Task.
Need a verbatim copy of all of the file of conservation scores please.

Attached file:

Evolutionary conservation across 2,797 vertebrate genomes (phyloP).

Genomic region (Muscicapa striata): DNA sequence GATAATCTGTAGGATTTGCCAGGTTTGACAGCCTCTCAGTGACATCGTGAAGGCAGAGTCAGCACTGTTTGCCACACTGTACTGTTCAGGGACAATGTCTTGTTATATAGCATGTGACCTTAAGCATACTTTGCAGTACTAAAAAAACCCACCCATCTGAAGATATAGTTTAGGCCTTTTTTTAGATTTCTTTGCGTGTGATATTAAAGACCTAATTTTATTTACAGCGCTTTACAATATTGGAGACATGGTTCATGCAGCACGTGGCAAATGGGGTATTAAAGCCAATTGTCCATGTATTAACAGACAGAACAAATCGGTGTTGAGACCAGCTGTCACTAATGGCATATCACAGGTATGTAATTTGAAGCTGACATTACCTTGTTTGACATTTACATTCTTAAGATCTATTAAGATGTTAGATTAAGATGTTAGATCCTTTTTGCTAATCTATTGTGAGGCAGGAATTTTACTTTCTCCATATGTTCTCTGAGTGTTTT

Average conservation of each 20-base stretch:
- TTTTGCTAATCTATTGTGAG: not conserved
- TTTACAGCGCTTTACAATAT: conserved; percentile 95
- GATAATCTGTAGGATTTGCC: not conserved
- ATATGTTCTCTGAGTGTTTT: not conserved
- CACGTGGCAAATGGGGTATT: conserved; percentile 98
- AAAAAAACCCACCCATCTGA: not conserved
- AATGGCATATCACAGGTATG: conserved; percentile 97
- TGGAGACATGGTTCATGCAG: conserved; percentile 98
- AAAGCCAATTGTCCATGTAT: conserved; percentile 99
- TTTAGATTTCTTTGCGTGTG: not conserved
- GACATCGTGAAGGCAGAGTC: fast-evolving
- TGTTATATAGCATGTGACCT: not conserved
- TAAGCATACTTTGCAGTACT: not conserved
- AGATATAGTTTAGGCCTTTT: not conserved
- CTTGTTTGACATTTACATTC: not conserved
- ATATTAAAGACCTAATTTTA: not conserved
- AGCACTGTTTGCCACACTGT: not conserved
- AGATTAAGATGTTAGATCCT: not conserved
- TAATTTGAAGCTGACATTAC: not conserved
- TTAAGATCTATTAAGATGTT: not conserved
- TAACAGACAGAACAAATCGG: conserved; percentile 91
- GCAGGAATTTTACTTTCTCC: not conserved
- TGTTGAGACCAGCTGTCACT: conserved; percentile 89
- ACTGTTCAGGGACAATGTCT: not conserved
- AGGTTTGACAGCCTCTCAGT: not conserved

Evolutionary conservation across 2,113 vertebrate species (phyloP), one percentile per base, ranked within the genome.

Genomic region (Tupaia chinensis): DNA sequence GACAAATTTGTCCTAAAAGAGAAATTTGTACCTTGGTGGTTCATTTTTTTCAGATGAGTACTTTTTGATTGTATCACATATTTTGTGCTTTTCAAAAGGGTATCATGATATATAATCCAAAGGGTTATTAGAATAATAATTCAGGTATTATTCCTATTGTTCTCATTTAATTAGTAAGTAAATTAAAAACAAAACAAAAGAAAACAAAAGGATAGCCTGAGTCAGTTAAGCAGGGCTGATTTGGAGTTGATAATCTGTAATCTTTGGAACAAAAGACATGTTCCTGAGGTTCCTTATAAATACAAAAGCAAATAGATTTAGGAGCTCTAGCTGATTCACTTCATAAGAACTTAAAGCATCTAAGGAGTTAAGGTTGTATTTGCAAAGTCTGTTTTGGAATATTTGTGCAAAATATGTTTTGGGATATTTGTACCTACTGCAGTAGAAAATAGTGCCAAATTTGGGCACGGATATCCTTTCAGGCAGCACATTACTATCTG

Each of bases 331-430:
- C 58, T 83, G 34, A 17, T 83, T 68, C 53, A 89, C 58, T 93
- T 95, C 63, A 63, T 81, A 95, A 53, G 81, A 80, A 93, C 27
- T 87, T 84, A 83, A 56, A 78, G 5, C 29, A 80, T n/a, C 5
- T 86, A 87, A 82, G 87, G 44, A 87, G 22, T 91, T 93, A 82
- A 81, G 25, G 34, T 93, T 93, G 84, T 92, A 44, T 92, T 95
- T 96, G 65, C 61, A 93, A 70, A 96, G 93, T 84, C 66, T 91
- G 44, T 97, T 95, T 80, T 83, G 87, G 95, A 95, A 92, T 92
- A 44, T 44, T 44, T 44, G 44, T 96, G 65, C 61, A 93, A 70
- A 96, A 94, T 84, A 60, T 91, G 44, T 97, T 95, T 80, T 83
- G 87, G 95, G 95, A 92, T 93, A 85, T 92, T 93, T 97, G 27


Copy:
Evolutionary conservation across 2,797 vertebrate genomes (phyloP).

Genomic region (Muscicapa striata): DNA sequence GATAATCTGTAGGATTTGCCAGGTTTGACAGCCTCTCAGTGACATCGTGAAGGCAGAGTCAGCACTGTTTGCCACACTGTACTGTTCAGGGACAATGTCTTGTTATATAGCATGTGACCTTAAGCATACTTTGCAGTACTAAAAAAACCCACCCATCTGAAGATATAGTTTAGGCCTTTTTTTAGATTTCTTTGCGTGTGATATTAAAGACCTAATTTTATTTACAGCGCTTTACAATATTGGAGACATGGTTCATGCAGCACGTGGCAAATGGGGTATTAAAGCCAATTGTCCATGTATTAACAGACAGAACAAATCGGTGTTGAGACCAGCTGTCACTAATGGCATATCACAGGTATGTAATTTGAAGCTGACATTACCTTGTTTGACATTTACATTCTTAAGATCTATTAAGATGTTAGATTAAGATGTTAGATCCTTTTTGCTAATCTATTGTGAGGCAGGAATTTTACTTTCTCCATATGTTCTCTGAGTGTTTT

Average conservation of each 20-base stretch:
- TTTTGCTAATCTATTGTGAG: not conserved
- TTTACAGCGCTTTACAATAT: conserved; percentile 95
- GATAATCTGTAGGATTTGCC: not conserved
- ATATGTTCTCTGAGTGTTTT: not conserved
- CACGTGGCAAATGGGGTATT: conserved; percentile 98
- AAAAAAACCCACCCATCTGA: not conserved
- AATGGCATATCACAGGTATG: conserved; percentile 97
- TGGAGACATGGTTCATGCAG: conserved; percentile 98
- AAAGCCAATTGTCCATGTAT: conserved; percentile 99
- TTTAGATTTCTTTGCGTGTG: not conserved
- GACATCGTGAAGGCAGAGTC: fast-evolving
- TGTTATATAGCATGTGACCT: not conserved
- TAAGCATACTTTGCAGTACT: not conserved
- AGATATAGTTTAGGCCTTTT: not conserved
- CTTGTTTGACATTTACATTC: not conserved
- ATATTAAAGACCTAATTTTA: not conserved
- AGCACTGTTTGCCACACTGT: not conserved
- AGATTAAGATGTTAGATCCT: not conserved
- TAATTTGAAGCTGACATTAC: not conserved
- TTAAGATCTATTAAGATGTT: not conserved
- TAACAGACAGAACAAATCGG: conserved; percentile 91
- GCAGGAATTTTACTTTCTCC: not conserved
- TGTTGAGACCAGCTGTCACT: conserved; percentile 89
- ACTGTTCAGGGACAATGTCT: not conserved
- AGGTTTGACAGCCTCTCAGT: not conserved

Evolutionary conservation across 2,113 vertebrate species (phyloP), one percentile per base, ranked within the genome.

Genomic region (Tupaia chinensis): DNA sequence GACAAATTTGTCCTAAAAGAGAAATTTGTACCTTGGTGGTTCATTTTTTTCAGATGAGTACTTTTTGATTGTATCACATATTTTGTGCTTTTCAAAAGGGTATCATGATATATAATCCAAAGGGTTATTAGAATAATAATTCAGGTATTATTCCTATTGTTCTCATTTAATTAGTAAGTAAATTAAAAACAAAACAAAAGAAAACAAAAGGATAGCCTGAGTCAGTTAAGCAGGGCTGATTTGGAGTTGATAATCTGTAATCTTTGGAACAAAAGACATGTTCCTGAGGTTCCTTATAAATACAAAAGCAAATAGATTTAGGAGCTCTAGCTGATTCACTTCATAAGAACTTAAAGCATCTAAGGAGTTAAGGTTGTATTTGCAAAGTCTGTTTTGGAATATTTGTGCAAAATATGTTTTGGGATATTTGTACCTACTGCAGTAGAAAATAGTGCCAAATTTGGGCACGGATATCCTTTCAGGCAGCACATTACTATCTG

Each of bases 331-430:
- C 58, T 83, G 34, A 17, T 83, T 68, C 53, A 89, C 58, T 93
- T 95, C 63, A 63, T 81, A 95, A 53, G 81, A 80, A 93, C 27
- T 87, T 84, A 83, A 56, A 78, G 5, C 29, A 80, T n/a, C 5
- T 86, A 87, A 82, G 87, G 44, A 87, G 22, T 91, T 93, A 82
- A 81, G 25, G 34, T 93, T 93, G 84, T 92, A 44, T 92, T 95
- T 96, G 65, C 61, A 93, A 70, A 96, G 93, T 84, C 66, T 91
- G 44, T 97, T 95, T 80, T 83, G 87, G 95, A 95, A 92, T 92
- A 44, T 44, T 44, T 44, G 44, T 96, G 65, C 61, A 93, A 70
- A 96, A 94, T 84, A 60, T 91, G 44, T 97, T 95, T 80, T 83
- G 87, G 95, G 95, A 92, T 93, A 85, T 92, T 93, T 97, G 27